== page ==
Ride inside, stay alive
Subway surfing kills. In 2023, there have been four fatalities due to suspected subway surfing, compared to five total fatalities between 2018 and 2022.
To combat this dangerous behavior, the MTA has partnered with the NYPD and New York City students on a public information campaign to discourage subway surfing. The campaign includes public service announcements recorded by students; digital signage throughout the subway system; handouts for students returning to school in September; and social media posts.
The goal of the campaign is to remind members of the public, especially young people, that riding on top of subway cars is reckless and dangerous, frequently leading to tragedy for the person involved and their loved ones.
If you see unsafe behavior, such as someone riding outside of a train, report it to an MTA employee or a police officer, or call 911.
How to report something unsafe
You can always:
- Call 911 if it’s an emergency
- Use a station Help Point intercom
- Find an MTA employee or a police officer for help
Equipment in stations or on vehicles
- Our online form is the most efficient way to tell us about something that isn’t an emergency.
- Our form will ask for an equipment ID number. Including this helps us fix the problem more quickly.
- On subways, these are four-digit numbers on stickers at the front and back of every car, in white numbers on a black background.
- On escalators, these are on the right-hand side, below the handrail. They begin with the letters "ES," followed by three numbers.
- On elevators, these are usually on the door frame and begin with the letters "EL," followed by three numbers.
- Reports about bus stops and other street infrastructure should go to the city Department of Transportation.
People in need of help
- If someone has fallen onto the train tracks, call 911. If a train is approaching, turn on your phone's flashlight and wave your hands from side to side.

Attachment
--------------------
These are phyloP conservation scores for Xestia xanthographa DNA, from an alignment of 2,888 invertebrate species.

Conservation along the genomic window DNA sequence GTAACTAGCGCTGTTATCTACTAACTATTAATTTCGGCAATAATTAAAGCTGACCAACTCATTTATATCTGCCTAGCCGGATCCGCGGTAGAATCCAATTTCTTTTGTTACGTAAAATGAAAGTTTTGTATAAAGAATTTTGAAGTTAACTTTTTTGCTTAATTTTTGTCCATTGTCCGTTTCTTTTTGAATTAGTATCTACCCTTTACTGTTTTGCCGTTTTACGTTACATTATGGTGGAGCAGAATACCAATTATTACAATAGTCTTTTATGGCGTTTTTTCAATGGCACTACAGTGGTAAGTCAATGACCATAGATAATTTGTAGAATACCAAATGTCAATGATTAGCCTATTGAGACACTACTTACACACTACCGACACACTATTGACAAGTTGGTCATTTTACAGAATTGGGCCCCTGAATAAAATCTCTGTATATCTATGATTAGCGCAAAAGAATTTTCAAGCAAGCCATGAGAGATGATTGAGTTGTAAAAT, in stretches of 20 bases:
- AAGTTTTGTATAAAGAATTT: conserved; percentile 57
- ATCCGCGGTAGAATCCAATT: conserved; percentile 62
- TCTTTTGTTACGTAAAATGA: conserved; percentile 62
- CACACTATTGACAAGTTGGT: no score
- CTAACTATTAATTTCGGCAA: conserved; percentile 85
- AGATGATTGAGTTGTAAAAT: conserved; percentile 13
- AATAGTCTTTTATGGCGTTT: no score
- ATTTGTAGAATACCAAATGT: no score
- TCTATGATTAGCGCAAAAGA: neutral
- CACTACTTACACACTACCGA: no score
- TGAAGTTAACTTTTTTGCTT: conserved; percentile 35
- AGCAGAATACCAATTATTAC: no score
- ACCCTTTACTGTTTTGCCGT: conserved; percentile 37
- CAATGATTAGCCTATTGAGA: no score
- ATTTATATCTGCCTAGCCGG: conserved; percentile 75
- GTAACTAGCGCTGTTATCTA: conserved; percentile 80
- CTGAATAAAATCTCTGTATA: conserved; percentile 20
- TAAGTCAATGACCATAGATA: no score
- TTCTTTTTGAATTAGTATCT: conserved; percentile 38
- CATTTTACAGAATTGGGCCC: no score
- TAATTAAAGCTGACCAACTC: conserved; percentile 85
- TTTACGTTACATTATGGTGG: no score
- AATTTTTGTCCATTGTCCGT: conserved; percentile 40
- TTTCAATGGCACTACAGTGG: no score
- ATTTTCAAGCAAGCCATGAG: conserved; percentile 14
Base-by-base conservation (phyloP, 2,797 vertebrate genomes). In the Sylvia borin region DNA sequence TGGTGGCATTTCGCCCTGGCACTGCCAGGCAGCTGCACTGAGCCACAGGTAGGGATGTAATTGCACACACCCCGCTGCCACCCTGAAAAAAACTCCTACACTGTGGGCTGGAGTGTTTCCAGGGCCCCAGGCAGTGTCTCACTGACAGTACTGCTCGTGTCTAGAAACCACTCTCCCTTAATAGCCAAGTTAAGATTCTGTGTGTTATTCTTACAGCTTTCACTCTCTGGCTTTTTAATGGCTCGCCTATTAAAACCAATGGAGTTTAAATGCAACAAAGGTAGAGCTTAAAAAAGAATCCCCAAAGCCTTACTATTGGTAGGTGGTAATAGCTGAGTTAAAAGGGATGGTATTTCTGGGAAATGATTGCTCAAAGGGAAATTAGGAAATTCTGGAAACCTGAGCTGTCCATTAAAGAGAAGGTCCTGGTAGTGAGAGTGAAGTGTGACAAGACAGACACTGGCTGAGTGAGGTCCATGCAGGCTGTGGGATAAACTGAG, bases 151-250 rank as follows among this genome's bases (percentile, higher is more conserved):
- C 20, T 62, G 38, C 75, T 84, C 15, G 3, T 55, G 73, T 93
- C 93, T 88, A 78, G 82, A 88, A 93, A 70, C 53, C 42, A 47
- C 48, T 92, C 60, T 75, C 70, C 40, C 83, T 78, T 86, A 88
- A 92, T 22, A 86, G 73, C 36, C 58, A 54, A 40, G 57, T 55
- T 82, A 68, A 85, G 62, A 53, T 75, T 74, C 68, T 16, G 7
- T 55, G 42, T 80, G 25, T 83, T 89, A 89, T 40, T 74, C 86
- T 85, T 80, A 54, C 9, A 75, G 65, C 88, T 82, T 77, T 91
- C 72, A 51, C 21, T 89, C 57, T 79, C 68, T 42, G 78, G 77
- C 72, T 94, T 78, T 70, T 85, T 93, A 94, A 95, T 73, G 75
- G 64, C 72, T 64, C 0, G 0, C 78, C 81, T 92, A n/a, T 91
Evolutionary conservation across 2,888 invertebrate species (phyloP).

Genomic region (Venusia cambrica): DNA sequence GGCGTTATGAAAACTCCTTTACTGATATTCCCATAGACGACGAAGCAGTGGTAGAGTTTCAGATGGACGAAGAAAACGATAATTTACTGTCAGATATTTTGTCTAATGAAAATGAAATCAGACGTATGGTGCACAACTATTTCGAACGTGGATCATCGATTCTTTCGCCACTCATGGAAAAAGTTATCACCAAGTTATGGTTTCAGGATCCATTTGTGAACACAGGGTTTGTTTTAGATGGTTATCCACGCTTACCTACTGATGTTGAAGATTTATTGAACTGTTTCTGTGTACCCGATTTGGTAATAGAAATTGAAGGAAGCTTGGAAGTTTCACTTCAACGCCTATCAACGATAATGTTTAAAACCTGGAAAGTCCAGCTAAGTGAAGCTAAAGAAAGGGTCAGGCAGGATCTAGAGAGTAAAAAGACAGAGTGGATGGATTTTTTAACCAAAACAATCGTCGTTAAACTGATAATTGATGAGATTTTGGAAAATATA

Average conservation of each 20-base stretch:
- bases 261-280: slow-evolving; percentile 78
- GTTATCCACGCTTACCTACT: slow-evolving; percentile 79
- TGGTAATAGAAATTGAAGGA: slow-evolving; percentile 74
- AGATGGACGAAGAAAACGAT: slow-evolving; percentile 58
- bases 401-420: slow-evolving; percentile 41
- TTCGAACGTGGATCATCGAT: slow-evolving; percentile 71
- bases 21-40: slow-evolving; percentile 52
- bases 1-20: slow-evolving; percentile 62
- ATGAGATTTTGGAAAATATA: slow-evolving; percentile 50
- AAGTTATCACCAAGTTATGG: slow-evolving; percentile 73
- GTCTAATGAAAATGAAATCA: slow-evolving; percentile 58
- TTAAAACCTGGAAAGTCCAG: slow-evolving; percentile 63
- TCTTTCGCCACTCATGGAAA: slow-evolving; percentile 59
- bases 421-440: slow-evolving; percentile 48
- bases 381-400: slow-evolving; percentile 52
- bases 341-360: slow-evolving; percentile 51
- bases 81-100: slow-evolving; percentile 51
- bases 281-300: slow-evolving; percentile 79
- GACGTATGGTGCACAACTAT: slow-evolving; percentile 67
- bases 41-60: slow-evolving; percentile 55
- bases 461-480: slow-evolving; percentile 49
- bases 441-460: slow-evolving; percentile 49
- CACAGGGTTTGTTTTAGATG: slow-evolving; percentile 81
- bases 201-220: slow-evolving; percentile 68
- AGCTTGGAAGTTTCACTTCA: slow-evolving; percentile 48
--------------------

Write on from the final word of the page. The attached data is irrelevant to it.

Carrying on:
- For all other emergencies, call 911.
- Our online form is the best way to report things like:
- Unauthorized or criminal activity
- A homeless person in need of assistance
- A problem with an MTA employee
- Crowding on buses or trains
Under the NYC Human Rights Law, any unwanted sexual behavior is unlawful, including but not limited to touching, crude jokes, and lewd comments.
We do not tolerate sexual harassment in our transit system.
Do not sexually harass anyone. If you feel you’ve been harassed, you have options for reporting the behavior.
How to report sexual harassment
- If it’s an emergency that requires immediate response, call 911.
- Call the NYPD Transit Special Victims Squad at 718-834-5319.
- File a report with us. We’ll forward it to law enforcement and MTA supervision.
Options for reporting anonymously
- Fill out our online form and leave off your contact information. Use firstname.lastname@example.org as your email address.
- Call 511 between 6 a.m. and 10 p.m. daily and speak with a customer service representative.
Tips to protect yourself
- During non-rush hours, wait for trains in designated areas.
- Avoid empty subway cars.
- During off-hours on the subway, ride in the conductor car. That’s in the middle of the train.
- Use subway entrances and exits where there’s the most activity. That’s usually the entrance with the 24-hour booth (though not all stations have these).
If you have been the victim of, or witness to, any crime, including a suspected hate crime or bias incident, you should immediately report it to law enforcement, including the New York Police Department and the MTA Police Department.
Note that your immigration status does not in any way prevent you from reporting a crime or receiving necessary services.
About police officers and security
MTA Police Department
MTA Police officers are responsible for patrolling and securing Grand Central Terminal, Penn Station, and the infrastructure—including tracks, yards, shops, stations, and railroad crossings—of Metro-North, the LIRR and the Staten Island Railway.
NYPD Transit Bureau
NYPD Transit Bureau officers patrol the subway’s lines, trains, and stations. They aren’t MTA employees, but they work in partnership with us.